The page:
What is the key to training success? If we are to use one of the most familiar models, ADDIE, which stands for Analysis, Design, Development, Implementation and Evaluation, I would firmly plant my reputation on Implementation.
It is very important to perform a clean analysis of the performance issue, keeping in mind the needed outcomes, and designing a learning process that gets to that end. Putting those aspects into a developed product, or purchasing an off the shelf solution that meets your needs, still leaves this project sitting on someone’s desk.
Learners actually need to experience the learning event, or all that front end work will go to waste. And when it comes to evaluation, what are you going to evaluate if you have yet to train anyone.
Year after year after year, we in the learning profession witness companies spout off about the virtues of training management development. For some they feel elevating the word to leadership is a loftier goal, but no matter what you call it, if you are unable to implement what good are you doing?
Training Managers spend valuable time determining the skill sets they wish to build, identifying course content, and yet stop when it comes to implementing. They don’t make decisions to purchase or design training materials. And even if they have them sitting in a box ready to go, they often never get past a pilot workshop. Why?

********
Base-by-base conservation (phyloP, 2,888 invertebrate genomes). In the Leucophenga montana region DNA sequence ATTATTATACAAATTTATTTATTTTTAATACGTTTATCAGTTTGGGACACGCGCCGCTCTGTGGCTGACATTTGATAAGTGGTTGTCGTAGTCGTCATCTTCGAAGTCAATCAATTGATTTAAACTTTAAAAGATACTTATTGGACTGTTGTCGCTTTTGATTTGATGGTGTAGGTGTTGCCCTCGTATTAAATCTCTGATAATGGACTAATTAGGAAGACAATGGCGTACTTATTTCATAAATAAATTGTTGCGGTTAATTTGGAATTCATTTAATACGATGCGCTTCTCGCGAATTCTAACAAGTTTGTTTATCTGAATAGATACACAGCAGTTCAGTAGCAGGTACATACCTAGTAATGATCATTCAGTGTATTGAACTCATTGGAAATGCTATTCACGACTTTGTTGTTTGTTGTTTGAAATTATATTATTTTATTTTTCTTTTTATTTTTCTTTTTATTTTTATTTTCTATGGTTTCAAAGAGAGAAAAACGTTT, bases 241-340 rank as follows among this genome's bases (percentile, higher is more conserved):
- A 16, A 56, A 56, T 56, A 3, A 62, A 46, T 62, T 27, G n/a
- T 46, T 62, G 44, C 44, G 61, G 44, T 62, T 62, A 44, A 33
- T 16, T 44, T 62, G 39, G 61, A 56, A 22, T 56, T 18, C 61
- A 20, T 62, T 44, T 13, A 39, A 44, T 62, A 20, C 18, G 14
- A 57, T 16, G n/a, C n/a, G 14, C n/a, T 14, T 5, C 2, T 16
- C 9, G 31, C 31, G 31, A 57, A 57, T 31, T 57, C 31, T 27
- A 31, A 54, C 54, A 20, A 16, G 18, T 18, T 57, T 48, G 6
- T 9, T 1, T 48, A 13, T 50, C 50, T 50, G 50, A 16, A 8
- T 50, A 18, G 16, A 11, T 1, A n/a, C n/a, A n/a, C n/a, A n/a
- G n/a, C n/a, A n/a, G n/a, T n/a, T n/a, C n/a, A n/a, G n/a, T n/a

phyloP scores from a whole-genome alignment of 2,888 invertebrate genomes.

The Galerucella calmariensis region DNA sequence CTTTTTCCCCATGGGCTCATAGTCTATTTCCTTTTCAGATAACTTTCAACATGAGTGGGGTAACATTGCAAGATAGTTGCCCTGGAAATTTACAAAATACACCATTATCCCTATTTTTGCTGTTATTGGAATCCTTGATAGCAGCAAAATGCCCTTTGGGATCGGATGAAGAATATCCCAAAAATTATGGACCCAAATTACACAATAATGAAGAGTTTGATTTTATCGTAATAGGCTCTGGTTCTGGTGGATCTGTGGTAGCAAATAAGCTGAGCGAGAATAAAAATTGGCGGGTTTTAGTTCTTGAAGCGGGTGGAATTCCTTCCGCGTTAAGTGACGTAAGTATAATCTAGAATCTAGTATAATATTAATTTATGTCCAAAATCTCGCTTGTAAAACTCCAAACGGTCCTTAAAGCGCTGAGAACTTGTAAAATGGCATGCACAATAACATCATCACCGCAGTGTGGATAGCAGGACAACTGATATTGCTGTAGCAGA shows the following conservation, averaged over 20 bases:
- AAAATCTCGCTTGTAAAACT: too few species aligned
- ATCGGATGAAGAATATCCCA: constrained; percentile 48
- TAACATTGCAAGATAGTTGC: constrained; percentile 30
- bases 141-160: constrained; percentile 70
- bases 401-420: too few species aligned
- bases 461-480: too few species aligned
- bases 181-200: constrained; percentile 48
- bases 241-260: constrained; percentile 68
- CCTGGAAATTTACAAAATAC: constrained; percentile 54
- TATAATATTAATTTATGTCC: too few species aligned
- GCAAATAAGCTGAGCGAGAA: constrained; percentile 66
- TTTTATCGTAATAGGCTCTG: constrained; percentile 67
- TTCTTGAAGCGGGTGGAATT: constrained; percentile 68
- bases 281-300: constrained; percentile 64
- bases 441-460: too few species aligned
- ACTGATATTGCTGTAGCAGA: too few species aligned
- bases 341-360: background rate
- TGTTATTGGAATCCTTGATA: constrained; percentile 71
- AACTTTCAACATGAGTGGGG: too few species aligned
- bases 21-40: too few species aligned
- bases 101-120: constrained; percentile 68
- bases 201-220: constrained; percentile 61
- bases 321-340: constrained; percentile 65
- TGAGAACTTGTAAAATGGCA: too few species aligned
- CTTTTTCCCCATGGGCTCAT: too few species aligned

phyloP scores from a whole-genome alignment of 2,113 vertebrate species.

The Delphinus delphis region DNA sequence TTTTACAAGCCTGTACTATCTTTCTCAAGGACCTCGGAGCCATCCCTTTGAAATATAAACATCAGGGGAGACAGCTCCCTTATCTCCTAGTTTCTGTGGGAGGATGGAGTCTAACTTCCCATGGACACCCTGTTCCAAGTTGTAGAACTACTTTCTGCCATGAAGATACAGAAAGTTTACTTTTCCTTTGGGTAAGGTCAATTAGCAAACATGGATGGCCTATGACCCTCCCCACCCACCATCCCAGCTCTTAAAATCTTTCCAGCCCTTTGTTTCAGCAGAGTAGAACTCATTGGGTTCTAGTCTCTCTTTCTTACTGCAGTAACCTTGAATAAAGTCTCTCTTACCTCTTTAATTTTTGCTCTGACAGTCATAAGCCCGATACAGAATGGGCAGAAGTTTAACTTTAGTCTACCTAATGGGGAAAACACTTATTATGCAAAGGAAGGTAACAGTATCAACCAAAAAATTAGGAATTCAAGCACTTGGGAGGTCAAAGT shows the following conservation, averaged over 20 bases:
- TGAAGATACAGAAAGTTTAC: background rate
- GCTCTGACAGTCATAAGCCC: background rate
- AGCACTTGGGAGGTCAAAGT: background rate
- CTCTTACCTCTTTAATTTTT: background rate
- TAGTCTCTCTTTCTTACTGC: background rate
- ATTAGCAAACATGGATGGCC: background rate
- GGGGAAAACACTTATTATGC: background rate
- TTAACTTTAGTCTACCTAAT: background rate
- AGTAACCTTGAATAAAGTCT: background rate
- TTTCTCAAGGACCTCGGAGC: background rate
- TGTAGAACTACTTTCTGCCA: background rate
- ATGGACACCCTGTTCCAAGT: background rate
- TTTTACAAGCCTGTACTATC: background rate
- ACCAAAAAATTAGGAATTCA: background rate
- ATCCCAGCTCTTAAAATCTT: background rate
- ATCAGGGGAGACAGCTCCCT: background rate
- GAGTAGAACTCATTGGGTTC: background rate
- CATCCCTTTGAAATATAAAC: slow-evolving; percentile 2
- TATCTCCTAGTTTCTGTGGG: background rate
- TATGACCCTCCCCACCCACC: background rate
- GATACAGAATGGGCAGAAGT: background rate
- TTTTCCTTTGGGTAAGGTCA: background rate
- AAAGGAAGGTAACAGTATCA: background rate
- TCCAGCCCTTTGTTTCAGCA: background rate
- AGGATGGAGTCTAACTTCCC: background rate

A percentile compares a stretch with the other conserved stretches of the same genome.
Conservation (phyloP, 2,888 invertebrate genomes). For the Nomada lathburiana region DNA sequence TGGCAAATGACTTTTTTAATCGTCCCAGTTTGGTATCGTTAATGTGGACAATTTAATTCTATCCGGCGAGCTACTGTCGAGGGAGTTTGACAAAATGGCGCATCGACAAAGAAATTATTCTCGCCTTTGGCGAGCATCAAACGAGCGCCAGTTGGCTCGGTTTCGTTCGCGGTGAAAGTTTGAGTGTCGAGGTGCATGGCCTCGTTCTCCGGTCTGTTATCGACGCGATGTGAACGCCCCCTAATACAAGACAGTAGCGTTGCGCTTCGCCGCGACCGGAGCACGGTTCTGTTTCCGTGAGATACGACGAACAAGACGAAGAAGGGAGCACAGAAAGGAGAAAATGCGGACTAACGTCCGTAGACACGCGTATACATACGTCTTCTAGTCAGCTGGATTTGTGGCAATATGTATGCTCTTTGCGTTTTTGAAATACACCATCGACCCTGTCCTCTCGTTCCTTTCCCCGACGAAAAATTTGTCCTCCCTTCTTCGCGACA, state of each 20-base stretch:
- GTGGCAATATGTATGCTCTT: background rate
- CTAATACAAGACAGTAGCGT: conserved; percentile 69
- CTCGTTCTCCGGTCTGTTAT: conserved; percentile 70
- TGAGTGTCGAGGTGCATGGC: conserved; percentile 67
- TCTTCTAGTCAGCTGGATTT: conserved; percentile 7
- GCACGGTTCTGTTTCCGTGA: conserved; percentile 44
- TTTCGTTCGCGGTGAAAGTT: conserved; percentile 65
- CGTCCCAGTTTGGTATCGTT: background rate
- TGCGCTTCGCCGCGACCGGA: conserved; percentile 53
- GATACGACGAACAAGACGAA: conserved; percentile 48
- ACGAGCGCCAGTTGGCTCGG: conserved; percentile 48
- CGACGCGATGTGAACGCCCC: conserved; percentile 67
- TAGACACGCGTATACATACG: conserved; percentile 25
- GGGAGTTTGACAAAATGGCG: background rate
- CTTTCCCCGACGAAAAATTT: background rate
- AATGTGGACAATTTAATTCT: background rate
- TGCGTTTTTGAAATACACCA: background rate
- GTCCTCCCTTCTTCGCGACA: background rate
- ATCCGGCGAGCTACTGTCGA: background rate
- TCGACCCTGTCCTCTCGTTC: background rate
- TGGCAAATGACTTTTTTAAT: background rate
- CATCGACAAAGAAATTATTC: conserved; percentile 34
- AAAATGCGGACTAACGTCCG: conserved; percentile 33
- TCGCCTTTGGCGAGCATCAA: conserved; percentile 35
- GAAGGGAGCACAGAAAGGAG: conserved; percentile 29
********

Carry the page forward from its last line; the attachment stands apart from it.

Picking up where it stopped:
There are many organizations that run an effective training organization. But unfortunately we have just as many that pass on training. We have unskilled training managers working in those companies, and they report to managers that also lack the skills to promote and build learning environments.
I have a simple solution. Either make training a functional department that is making a difference, or close down the shop. And if you make the decision to close down the shop, make one more termination decision while you are closing training. The person that training reported to must also be let go. Because no company should be without training, if you are forced to close the shop, then the level of management they reported to is also part of the problem.
If you want to improve the quality of your training, or need advice on which path to take, then make an appointment for a Training Physical. Find out what is working, and how to fix what is not. Email me at Jim@jkhopkinsconsulting.com